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As Blockade Australia concludes a week of climate protests in Sydney, police are using extraordinary tactics against the group, arresting and rearresting dozens of people. By Wendy Bacon.

Inside the police crackdown on Blockade Australia

Blockade Australia protesters at a rally in Sydney on Tuesday.
Blockade Australia protesters at a rally in Sydney on Tuesday.
Credit: Flavio Brancaleone / AAP

This week, the New South Wales Police Force used unprecedented resources and tactics to crush climate change protests in Sydney.

Twenty-one mostly younger women have been arrested during this week’s protests. They have mostly been charged with several offences including blocking roads, which can result in two years’ imprisonment or a $22,000 fine under harsh anti-protest laws passed by the NSW government earlier this year. Seven people were arrested at a camp before the protests, and two of them have been refused bail and have been in custody for nearly two weeks. They have been charged in relation to planning protests. Evidence against one includes drawing on a whiteboard.

NSW police tactics have included spying on a peaceful camp, breaking it up with scores of armed police, holding people in custody for unusually long periods and then imposing extraordinary bail conditions that prevent people from entering inner Sydney or associating with friends, even through social media or third parties. They have followed and searched suspected protesters in the street and tailed cars.

The group behind the protests, Blockade Australia, emerged in March when it blocked roads leading to Port Botany on four occasions. Protesters carried signs such as “Survival depends on our resistance” and streamed videos while tied to poles and other structures.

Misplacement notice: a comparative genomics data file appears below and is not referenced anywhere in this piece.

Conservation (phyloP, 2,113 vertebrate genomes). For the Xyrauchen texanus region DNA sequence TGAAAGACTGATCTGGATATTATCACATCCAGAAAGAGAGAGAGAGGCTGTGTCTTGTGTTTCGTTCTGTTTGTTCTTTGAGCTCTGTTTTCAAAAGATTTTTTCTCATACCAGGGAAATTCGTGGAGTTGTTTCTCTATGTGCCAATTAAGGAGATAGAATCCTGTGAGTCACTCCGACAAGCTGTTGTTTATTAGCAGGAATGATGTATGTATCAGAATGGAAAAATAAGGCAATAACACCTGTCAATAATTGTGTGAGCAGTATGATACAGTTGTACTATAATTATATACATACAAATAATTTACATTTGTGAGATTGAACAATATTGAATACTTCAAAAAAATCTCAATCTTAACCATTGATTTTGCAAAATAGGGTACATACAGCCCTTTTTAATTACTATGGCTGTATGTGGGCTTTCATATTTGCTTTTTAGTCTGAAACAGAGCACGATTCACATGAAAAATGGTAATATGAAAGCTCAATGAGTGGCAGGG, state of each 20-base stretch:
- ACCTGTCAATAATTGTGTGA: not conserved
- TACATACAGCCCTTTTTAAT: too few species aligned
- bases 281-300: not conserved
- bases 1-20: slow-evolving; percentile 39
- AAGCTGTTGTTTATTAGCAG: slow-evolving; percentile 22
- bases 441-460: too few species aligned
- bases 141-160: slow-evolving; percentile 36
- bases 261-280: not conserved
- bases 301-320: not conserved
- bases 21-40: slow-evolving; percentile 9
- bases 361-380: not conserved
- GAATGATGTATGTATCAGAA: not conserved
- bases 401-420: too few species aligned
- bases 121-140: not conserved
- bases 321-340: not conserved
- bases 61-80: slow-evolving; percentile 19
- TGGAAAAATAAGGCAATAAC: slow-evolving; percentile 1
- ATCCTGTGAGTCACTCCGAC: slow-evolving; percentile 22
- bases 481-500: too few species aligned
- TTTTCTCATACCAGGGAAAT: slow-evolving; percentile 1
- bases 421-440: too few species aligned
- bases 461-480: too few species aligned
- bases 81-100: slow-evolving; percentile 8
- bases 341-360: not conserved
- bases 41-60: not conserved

The NSW government’s response to these peaceful but disruptive protests was to introduce new laws that created serious offences for blocking infrastructure, including manufacturing hubs, tunnels, bridges and unspecified roads. NSW Police Force set up Strike Force Guard, which aimed to “prevent, investigate and disrupt unauthorised protests”.

Scores of legal, civil rights and environmental groups claimed the laws threatened democratic rights to protest by effectively handing control of protests over to police. As originally drafted, the laws potentially turned protests outside parliament or during industrial action into serious crimes.

When it looked like the laws would be defeated, the Coalition government agreed to exclude these. While some Labor MPs had concerns, NSW Labor leader Chris Minns enthusiastically supported the bills. Labor MPs voted for the legislation, which meant it passed despite strong opposition from the NSW Greens, the Animal Justice Party and some independents.

In mid-June, about 40 people gathered for a protest-planning camp on a private, flood-affected property near the Colo River on Sydney’s western fringe. One of those attending the camp was trained horticulturalist Nicholas Weaver, who travelled from Victoria. He told The Saturday Paper that after trying for years to get serious action on climate change, he reached the conclusion that we need “more meaningful ways to express the significance of climate crisis”. He believes “transformative change is needed to every sector of society” and that protests are needed that “stand in the way of the current system and highlight climate destruction”.